Ancient Structures Mark the Winter Solstice

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The sun rises behind the Temple of Karnak during the alignment of the winter solstice sunrise to the temple in the southern Egyptian city of Luxor on December 22, 2015. AFP PHOTO / STR / AFP / - (Photo credit should read -/AFP/Getty Images)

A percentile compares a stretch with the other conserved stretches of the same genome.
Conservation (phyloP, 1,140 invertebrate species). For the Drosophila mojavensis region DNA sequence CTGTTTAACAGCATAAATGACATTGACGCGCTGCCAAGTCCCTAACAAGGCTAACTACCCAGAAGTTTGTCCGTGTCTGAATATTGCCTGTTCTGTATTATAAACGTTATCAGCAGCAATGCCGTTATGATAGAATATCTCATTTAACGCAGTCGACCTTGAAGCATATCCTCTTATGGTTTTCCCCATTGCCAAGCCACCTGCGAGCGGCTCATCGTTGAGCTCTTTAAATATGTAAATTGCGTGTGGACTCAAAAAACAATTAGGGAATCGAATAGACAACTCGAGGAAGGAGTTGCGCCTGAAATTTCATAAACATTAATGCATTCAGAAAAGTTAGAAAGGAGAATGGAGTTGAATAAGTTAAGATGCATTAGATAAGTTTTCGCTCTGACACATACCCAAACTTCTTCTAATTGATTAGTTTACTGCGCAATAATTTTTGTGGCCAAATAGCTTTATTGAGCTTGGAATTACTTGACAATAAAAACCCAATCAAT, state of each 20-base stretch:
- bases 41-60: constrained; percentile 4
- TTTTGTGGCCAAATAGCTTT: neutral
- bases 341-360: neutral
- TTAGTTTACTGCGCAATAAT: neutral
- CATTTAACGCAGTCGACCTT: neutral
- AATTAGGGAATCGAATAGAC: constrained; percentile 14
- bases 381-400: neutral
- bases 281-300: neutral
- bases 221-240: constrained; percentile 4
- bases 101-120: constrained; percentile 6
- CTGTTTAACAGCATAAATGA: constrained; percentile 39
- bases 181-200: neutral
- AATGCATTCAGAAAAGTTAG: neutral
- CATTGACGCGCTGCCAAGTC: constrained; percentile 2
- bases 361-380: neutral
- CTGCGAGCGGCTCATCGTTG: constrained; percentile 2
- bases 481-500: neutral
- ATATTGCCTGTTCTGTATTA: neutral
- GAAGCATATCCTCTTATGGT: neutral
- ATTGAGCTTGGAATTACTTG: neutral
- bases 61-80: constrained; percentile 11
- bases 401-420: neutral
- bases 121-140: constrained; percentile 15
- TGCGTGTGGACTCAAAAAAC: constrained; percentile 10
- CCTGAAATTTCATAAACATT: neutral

Tomorrow, December 21, is the Winter Solstice, the shortest day of the year in regards to the number of daylight hours. In the Northern Hemisphere, the Winter Solstice marks the turning point in the calendar…the day that the sun begins to stay around longer and longer, signaling the coming Spring. People in antiquity figured this out pretty quickly. So important was the Winter Solstice that they even erected huge stone structures to herald the Winter Solstice. England’s Stonehenge is probably the most well-known of these monuments, but it certainly isn’t the only one. Let’s examine how ancient cultures around the world noted the coming of the Winter Solstice.